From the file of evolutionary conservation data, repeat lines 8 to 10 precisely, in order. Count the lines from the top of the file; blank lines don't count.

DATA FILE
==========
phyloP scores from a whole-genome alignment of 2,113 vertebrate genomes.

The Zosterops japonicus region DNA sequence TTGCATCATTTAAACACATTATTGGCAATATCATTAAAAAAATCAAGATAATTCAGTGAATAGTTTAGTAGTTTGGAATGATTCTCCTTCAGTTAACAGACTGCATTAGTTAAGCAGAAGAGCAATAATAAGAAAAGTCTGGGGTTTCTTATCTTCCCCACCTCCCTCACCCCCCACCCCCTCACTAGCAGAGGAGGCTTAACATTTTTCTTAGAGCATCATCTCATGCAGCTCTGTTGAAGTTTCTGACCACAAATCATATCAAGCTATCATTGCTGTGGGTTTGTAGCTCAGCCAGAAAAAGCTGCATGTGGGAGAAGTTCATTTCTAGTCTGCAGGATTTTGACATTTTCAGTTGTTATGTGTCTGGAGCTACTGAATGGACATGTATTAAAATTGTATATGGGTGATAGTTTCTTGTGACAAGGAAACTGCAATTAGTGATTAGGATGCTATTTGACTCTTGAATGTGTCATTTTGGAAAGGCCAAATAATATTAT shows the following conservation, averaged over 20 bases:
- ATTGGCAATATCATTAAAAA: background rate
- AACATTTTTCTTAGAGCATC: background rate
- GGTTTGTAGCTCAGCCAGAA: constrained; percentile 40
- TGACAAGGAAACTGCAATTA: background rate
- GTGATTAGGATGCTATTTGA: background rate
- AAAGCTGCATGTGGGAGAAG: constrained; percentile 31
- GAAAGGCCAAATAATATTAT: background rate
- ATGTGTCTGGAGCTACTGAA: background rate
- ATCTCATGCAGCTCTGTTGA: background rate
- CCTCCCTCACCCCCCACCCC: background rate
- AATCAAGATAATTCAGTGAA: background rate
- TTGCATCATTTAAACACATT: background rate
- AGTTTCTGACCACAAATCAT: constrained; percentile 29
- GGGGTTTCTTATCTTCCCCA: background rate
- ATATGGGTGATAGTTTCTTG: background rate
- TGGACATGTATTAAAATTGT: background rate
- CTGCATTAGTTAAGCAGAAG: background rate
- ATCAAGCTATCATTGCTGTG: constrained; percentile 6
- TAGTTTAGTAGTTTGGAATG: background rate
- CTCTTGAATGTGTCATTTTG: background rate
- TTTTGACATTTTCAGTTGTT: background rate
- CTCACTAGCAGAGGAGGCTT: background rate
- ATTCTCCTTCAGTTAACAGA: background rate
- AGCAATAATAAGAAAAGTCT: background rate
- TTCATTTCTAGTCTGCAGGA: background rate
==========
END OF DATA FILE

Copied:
- AAAGCTGCATGTGGGAGAAG: constrained; percentile 31
- GAAAGGCCAAATAATATTAT: background rate
- ATGTGTCTGGAGCTACTGAA: background rate